National Insect Week returns in 2020
Dragonflies & damselfliesDamselflies are similar to dragonflies, but hold their wings vertically above their body when at rest. Adults of damselflies and dragonflies are found near freshwater and all species have large eyes.
The Banded Demoiselle is 42-45 mm long, with a wingspan of 60-65 mm.
Banded Demoiselle males have a metallic blue-green body and the wings have a broad band of dark bluish colouring in their outer third.
The females have a brilliant metallic green body and their wings are tinted green (each wing also has a tiny white spot near its tip).
(The Beautiful Demoiselle (Calopteryx virgo) is similar, but its males have wings that are dark all over, not just in a central band, and its females have a brownish tinge to their wings.)
The Banded Demoiselle is found flying over rivers, streams and canals with moderate to slow flow, with beds of silt or mud, or resting on the waterside vegetation.
Adults are found flying from mid-May to September. If you see one, why not send your record to the Banded Demoiselle survey?
Mating lasts one to two minutes, after which the male will guard the female while she lays eggs on or in the leaves or stems of aquatic plants. The eggs take about two weeks to hatch, and the nymphs live underwater amongst roots or aquatic vegetation, usually for two years. When the nymphs have finished development, they crawl up the stems of aquatic plants into the air, where they shed their skin and emerge as winged adults.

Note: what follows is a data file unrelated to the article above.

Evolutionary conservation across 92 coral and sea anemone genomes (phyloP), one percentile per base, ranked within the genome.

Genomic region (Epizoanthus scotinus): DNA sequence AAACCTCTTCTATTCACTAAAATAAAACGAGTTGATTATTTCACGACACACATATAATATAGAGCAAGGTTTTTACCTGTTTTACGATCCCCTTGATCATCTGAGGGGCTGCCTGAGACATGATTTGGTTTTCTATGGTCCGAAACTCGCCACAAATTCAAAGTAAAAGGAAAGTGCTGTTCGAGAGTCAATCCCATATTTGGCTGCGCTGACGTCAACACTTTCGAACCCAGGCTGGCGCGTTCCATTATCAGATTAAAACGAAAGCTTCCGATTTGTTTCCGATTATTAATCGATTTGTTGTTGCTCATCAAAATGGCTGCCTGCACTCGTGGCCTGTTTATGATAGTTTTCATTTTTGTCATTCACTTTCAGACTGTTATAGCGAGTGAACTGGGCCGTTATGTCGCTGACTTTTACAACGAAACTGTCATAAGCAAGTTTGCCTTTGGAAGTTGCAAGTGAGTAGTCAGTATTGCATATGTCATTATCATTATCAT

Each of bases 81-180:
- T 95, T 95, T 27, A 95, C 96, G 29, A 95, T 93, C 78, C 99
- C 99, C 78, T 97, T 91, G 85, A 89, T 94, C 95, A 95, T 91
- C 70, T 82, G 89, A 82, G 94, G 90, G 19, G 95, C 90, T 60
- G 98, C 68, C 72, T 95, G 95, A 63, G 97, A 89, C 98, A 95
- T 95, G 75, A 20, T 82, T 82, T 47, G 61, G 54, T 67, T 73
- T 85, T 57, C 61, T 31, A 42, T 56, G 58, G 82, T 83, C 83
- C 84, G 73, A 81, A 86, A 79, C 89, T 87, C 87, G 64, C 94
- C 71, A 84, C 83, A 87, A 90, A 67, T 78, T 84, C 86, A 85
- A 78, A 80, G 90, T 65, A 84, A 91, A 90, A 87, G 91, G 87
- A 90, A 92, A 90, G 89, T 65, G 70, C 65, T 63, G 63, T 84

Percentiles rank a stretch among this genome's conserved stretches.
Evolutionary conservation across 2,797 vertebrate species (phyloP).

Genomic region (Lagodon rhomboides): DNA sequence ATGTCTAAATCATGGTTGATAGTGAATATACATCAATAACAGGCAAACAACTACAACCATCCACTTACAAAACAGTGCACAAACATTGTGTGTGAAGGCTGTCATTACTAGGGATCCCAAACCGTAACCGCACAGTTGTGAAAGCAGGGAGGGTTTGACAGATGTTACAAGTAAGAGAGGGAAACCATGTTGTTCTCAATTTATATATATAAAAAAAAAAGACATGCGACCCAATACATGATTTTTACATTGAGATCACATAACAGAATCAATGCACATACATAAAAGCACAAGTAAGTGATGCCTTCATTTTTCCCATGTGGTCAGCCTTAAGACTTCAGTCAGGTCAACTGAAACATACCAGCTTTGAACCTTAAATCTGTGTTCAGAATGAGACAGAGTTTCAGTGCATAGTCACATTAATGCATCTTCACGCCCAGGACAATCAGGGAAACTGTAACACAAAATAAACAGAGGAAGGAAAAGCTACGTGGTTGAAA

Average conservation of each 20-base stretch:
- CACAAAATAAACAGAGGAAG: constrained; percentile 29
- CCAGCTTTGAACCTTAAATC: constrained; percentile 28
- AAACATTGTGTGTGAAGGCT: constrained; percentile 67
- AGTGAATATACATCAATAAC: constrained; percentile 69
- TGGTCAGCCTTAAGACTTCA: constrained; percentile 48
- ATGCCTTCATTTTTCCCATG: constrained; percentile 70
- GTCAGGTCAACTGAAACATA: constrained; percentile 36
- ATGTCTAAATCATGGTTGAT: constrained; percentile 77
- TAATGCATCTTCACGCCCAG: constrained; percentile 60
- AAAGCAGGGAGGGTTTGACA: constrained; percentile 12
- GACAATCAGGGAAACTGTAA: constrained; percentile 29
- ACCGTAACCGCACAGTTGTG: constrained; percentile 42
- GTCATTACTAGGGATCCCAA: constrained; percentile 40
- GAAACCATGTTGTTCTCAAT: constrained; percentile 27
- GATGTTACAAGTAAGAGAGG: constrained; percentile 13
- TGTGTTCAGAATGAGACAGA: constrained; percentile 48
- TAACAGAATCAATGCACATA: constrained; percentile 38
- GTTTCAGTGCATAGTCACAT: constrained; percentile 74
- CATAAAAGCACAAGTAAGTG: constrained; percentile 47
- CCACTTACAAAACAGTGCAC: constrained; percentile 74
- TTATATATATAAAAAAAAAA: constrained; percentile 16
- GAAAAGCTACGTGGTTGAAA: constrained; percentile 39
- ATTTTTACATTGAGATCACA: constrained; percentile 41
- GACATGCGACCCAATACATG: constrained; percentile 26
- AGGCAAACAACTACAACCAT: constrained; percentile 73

Banded Demoiselles have a graceful fluttering flight, similar to that of a butterfly, and are usually seen flying over freshwater or riverside vegetation.
The females have to go underwater to lay their eggs! They are able to breathe whilst submerged, thanks to a trapped layer of air between their wings. The females can lay an egg every two to six seconds. Damselflies and dragonflies look beautiful but they are predators, catching other insects in flight when they are adults, and hunting them underwater as nymphs.
The Banded Demoiselle occurs throughout much of Europe. In Britain, it is generally found in lowland areas from the south coast to Lancashire and North Yorkshire.